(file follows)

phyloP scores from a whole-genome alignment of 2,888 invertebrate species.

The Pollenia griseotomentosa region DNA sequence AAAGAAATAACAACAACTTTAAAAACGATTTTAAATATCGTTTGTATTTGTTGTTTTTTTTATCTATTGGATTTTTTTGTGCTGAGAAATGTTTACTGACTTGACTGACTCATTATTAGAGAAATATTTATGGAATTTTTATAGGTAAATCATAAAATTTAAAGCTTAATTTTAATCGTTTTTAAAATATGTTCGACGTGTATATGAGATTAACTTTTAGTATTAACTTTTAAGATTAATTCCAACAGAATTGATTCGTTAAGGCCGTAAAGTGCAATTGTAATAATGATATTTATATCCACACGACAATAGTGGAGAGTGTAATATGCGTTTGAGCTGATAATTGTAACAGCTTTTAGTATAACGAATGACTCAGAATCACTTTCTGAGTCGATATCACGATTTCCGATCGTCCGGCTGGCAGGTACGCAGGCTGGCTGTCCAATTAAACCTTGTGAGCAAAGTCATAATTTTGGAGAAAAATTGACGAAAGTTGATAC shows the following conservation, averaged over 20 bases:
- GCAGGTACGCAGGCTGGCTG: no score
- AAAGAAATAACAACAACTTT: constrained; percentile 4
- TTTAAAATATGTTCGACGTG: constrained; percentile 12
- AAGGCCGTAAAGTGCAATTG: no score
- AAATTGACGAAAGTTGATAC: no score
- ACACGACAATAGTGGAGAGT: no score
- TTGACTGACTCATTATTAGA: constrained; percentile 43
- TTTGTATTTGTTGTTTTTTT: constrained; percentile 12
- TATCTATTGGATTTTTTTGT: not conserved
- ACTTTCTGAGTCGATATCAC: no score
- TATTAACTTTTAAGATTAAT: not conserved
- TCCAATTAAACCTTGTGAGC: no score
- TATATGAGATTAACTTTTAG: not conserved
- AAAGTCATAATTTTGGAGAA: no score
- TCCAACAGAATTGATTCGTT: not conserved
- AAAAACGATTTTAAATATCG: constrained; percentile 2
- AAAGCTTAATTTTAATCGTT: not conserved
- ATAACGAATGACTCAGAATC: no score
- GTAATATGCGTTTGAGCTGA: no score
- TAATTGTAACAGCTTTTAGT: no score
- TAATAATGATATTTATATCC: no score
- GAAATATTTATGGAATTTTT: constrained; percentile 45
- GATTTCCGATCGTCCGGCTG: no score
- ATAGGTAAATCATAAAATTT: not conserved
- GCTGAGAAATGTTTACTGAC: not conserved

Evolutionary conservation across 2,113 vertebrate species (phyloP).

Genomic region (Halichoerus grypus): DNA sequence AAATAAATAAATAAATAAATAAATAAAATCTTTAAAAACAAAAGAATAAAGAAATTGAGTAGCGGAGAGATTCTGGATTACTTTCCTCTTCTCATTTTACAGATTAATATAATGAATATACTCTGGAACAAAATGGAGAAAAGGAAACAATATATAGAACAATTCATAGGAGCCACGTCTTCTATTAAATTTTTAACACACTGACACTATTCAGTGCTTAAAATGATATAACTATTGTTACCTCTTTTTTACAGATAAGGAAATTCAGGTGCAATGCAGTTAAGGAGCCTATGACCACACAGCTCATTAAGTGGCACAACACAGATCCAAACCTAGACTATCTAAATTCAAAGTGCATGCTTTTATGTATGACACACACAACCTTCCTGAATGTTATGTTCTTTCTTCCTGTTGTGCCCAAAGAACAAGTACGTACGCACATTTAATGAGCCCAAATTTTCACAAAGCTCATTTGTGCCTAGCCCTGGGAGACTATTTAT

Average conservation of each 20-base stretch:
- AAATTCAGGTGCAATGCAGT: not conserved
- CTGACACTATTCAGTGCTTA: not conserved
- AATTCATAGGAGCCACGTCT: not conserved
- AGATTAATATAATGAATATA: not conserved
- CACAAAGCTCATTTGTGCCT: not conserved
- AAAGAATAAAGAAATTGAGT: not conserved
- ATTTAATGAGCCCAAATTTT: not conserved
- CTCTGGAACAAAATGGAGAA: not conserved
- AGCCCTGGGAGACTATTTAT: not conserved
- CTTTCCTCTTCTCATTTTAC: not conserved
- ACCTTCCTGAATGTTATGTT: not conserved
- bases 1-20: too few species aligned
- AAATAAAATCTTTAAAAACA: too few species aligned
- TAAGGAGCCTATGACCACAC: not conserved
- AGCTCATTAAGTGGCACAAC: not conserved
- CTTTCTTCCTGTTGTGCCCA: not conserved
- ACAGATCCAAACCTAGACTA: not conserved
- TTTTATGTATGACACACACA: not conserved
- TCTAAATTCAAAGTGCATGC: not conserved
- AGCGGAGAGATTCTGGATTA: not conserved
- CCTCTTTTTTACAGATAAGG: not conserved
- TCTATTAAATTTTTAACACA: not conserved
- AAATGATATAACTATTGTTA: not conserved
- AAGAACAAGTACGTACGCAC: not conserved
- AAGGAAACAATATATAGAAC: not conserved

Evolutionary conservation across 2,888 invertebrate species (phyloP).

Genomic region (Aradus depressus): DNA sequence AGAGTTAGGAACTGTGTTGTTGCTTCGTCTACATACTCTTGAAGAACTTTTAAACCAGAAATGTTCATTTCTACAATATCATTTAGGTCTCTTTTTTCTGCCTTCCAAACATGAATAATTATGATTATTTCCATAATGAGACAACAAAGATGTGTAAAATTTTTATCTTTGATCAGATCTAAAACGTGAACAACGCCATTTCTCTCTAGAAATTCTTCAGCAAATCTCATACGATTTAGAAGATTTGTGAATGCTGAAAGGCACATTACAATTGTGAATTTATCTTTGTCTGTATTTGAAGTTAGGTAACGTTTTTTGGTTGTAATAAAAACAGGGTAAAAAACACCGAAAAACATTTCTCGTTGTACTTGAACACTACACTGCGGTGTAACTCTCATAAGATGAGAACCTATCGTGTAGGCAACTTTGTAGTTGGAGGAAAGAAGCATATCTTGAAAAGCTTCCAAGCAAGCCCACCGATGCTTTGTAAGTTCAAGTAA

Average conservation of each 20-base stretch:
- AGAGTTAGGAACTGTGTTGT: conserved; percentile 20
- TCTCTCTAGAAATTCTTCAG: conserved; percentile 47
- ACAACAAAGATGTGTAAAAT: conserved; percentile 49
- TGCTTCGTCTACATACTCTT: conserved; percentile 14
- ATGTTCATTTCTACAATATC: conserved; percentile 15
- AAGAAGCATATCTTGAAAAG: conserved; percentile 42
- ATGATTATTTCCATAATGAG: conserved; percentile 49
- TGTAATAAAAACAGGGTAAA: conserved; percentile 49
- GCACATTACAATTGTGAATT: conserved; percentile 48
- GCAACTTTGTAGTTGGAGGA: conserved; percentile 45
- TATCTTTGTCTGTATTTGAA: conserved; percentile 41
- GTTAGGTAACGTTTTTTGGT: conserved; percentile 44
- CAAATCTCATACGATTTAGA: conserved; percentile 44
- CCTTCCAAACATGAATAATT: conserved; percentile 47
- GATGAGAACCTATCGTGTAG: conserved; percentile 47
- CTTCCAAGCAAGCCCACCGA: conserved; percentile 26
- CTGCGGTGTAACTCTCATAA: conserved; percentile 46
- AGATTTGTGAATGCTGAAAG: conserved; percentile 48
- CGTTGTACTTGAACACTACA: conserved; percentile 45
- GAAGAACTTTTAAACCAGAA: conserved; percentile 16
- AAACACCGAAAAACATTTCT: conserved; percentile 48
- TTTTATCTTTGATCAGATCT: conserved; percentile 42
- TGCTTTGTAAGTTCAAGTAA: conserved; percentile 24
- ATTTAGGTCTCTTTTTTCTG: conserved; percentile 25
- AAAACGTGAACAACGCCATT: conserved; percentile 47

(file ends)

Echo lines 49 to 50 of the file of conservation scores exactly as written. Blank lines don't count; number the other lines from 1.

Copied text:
- TCTAAATTCAAAGTGCATGC: not conserved
- AGCGGAGAGATTCTGGATTA: not conserved